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RAPter: Rebuilding Man-made Scenes with Regular Arrangements of Planes, SIGGRAPH 2015
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Project page: RAPter: Rebuilding Man-made Scenes with Regular Arrangements of Planes
Venue: SIGGRAPH 2015
Authors: Aron Monszpart1, Nicolas Mellado1,2, Gabriel J. Brostow1, Niloy J. Mitra1
1University College London 2CNRS-IRIT (Toulouse, France)

We present a novel approach to extract a Regular Arrangements of Planes (RAP) from an unstructured and noisy raw scan (shown in gold). (a) In this example, our algorithm reconstructs a building arrangement from a raw pointcloud, pre-assembled from multiple laser scans. (b) The distribution of the initial normals is very noisy in this scene, which makes any greedy arrangement of planes error-prone. Instead, we propose a global algorithm to simultaneously select both the planes along with their sparse inter-relations. (c) Cross-sectional views reveal discovered regularity of the extracted arrangement at multiple scales, e.g., walls, stairways, chairs, etc.


With the proliferation of acquisition devices, gathering massive volumes of 3D data is now easy. Processing such large masses of pointclouds, however, remains a challenge. This is particularly a problem for raw scans with missing data, noise, and varying sampling density. In this work, we present a simple, scalable, yet powerful data reconstruction algorithm. We focus on reconstructing man-made scenes as regular arrangements of planes (RAP), thereby selecting both local plane-based approximations along with their global inter-plane relations. We propose a novel selection formulation to directly balance between data fitting and the simplicity of the resulting arrangement of extracted planes. The main technical contribution is a formulation that allows less-dominant orientations to still retain their internal regularity, and not being overwhelmed and regularized by the dominant scene orientations. We evaluate our approach on a variety of complex 2D and 3D pointclouds, and demonstrate the advantages over existing alternative methods.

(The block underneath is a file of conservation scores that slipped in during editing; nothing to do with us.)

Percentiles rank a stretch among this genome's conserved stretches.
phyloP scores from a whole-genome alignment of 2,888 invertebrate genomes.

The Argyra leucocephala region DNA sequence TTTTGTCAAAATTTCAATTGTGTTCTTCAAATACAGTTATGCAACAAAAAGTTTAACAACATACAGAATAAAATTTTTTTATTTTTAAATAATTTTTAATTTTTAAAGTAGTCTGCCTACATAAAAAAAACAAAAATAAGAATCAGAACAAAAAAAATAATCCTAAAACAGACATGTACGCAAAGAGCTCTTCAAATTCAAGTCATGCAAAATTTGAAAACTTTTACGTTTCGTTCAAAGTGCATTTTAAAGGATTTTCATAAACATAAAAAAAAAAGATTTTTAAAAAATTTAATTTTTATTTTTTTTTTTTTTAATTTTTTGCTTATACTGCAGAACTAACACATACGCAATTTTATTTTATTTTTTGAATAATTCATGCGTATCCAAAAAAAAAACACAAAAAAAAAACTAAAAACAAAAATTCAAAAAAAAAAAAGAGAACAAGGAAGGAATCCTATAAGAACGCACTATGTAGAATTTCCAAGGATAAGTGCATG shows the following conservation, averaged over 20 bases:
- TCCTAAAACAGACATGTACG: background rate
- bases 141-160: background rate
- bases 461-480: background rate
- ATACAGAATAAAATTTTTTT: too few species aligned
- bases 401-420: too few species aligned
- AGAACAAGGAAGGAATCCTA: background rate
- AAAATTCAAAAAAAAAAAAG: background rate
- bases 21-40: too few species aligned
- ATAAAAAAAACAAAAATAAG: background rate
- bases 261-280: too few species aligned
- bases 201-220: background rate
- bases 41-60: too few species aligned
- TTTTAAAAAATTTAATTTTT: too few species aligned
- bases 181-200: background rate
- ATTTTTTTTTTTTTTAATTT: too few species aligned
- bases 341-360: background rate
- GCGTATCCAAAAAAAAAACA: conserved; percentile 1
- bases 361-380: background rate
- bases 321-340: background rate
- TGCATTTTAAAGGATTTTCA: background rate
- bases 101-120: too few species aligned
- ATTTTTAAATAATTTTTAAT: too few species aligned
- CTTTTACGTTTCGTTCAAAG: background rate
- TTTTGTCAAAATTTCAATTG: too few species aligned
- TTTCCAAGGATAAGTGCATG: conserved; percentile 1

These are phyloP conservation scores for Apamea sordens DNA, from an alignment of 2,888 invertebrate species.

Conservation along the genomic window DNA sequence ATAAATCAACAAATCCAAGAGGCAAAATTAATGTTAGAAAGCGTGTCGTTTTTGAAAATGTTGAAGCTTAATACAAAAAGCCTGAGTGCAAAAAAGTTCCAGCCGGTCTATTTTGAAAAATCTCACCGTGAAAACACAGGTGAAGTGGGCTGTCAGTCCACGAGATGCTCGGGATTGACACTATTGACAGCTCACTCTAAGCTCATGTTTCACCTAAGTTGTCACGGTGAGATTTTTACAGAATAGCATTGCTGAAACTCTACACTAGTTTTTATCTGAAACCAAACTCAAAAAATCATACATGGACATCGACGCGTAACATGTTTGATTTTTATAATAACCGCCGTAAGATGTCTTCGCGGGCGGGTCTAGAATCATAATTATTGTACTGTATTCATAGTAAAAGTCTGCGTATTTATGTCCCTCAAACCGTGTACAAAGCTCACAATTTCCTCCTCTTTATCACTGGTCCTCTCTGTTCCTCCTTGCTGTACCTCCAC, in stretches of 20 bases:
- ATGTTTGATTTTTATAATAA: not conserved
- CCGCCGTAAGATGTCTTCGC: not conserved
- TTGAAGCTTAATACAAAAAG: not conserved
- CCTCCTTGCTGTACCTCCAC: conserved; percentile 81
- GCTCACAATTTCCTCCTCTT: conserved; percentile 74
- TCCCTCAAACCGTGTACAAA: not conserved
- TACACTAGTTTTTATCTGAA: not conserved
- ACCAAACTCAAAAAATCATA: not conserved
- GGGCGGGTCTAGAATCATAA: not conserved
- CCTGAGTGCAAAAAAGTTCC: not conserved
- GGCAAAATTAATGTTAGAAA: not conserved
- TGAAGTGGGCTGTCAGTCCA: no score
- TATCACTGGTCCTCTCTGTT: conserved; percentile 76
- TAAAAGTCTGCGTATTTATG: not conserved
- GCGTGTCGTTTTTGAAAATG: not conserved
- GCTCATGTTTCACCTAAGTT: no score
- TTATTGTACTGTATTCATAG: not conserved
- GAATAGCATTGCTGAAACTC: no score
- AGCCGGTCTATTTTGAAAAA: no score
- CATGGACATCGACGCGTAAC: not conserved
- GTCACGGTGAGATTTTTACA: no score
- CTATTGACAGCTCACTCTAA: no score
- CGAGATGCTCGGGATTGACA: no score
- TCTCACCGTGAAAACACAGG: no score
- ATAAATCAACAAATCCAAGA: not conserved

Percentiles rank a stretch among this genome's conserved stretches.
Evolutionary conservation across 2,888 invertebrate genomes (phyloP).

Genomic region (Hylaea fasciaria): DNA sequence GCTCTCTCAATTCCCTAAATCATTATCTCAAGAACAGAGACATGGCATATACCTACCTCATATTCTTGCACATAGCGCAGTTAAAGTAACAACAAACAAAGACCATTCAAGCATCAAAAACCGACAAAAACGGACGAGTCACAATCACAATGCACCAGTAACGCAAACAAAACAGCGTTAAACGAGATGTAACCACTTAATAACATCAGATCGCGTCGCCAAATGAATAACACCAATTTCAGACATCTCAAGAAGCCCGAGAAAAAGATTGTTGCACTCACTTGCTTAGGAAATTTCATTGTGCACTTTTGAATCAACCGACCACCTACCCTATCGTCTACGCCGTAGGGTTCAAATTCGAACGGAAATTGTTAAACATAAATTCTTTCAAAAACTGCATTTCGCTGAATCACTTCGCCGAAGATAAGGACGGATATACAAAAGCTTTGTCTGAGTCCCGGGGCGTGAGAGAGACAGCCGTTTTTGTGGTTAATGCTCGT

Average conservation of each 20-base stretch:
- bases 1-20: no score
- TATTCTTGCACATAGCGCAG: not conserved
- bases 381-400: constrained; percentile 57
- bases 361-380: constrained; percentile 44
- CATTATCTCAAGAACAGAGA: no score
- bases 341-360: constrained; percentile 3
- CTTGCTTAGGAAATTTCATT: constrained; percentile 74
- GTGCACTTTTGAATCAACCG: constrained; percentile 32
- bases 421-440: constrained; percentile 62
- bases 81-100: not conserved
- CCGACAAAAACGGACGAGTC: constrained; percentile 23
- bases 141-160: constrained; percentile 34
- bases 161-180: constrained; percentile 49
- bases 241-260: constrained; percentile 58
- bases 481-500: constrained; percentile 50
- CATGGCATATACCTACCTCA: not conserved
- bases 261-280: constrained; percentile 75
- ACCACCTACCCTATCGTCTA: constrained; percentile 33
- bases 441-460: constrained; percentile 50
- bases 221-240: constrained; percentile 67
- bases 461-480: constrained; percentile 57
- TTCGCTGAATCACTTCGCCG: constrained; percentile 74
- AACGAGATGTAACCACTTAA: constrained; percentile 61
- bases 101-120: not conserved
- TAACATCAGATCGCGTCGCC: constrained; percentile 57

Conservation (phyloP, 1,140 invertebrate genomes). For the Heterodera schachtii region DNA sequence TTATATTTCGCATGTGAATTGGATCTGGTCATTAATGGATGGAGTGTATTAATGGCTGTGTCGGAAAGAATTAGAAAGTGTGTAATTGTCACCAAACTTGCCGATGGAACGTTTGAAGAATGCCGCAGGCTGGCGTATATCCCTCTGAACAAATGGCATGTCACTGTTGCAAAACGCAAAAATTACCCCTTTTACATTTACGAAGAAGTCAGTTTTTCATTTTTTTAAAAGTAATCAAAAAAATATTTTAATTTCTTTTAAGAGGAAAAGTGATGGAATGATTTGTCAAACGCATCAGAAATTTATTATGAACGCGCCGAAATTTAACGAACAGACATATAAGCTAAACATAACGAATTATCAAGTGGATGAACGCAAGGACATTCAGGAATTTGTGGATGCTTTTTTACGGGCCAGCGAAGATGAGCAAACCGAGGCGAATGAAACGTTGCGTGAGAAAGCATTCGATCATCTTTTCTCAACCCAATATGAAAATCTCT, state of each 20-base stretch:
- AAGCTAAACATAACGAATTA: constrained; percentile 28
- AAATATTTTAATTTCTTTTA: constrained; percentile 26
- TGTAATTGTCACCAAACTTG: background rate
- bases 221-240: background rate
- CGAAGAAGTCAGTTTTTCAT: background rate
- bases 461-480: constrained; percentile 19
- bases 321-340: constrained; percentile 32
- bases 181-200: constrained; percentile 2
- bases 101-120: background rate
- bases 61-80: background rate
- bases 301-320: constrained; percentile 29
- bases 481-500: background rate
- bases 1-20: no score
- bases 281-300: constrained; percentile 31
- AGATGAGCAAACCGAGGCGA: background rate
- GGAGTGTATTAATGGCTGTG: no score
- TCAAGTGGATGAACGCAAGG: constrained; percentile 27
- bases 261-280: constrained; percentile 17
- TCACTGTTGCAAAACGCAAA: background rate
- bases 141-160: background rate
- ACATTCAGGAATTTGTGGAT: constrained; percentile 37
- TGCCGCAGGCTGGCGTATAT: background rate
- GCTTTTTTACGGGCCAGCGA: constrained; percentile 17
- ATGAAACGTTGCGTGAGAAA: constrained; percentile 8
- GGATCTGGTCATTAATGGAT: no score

This repository

RAPter provides a set of tools to generate, segment, approximate, and visualize 2D and 3D point clouds with ground truth. It also comes with a set of quantitative and qualitative tests to evaluate the approximation results regarding the ground truth. The different modules are:

  • inputGen: to generate 2D point clouds and ground truth abstraction from svg files. It provides different samplers to convert svg primitives to point clouds and stackable noise kernels (bias, random noise with uniform and normal distribution).
  • visualization: based on PCL viewer, support both 2D and 3D point clouds and inter-primitive relations.
  • RAPter: the core of the project, a new approach to approximate scenes with primitives supported by global relations.


  • 3rd Party: ** CoinBonmin (optimisation) ** libfbi (fast box intersection) All dependencies are assumed to be available in a workspace folder and a 3rdparty subdirectory.

RAPter also requires OpenCV and PointCloudLibrary, and we recommend to use respectively the last stable release and the development branch for these packages (tested with Ubuntu 14.04 and Debian Testing).

Ubuntu packages: python-pygraphviz


First, download Bonmin in ${WORKSPACE}/3rdparty:

svn co CoinBonmin-stable


  • install the following packages (Debian/Ubuntu): liblapack-dev libblas-dev fortran-compiler.
  • install 3rd party solver using the script path/to/Bonmin/ThirdParty/Mumps/get.Mumps.
  • Compile and install:
mkdir build
cd build
../configure -C
make install


Download in ${WORKSPACE}/3rdparty from Github. No installation required.



Once all the dependencies are satisfied, you can build RAPter. By default, dependencies are expected to be in /home:${USER}/workspace/ (you probably need to edit CMakelist.txt to change that behaviour).

mkdir build
cd build
cmake -DCMAKE_BUILD_TYPE=Release ..


Just compile using cmake like usual.

Example run

cd <SCENE>
ln -s <YOURCLOUD.ply> cloud.ply
python -h
  • The scale parameter -s is the most important, that controls the "feature size", e.g. how small distances are collapsed to one plane. 
  • A similar parameter is --al, which is the threshold on angle of normals in radians to consider two points or planes the same.
  • Higher --pw values will result in larger regularization.
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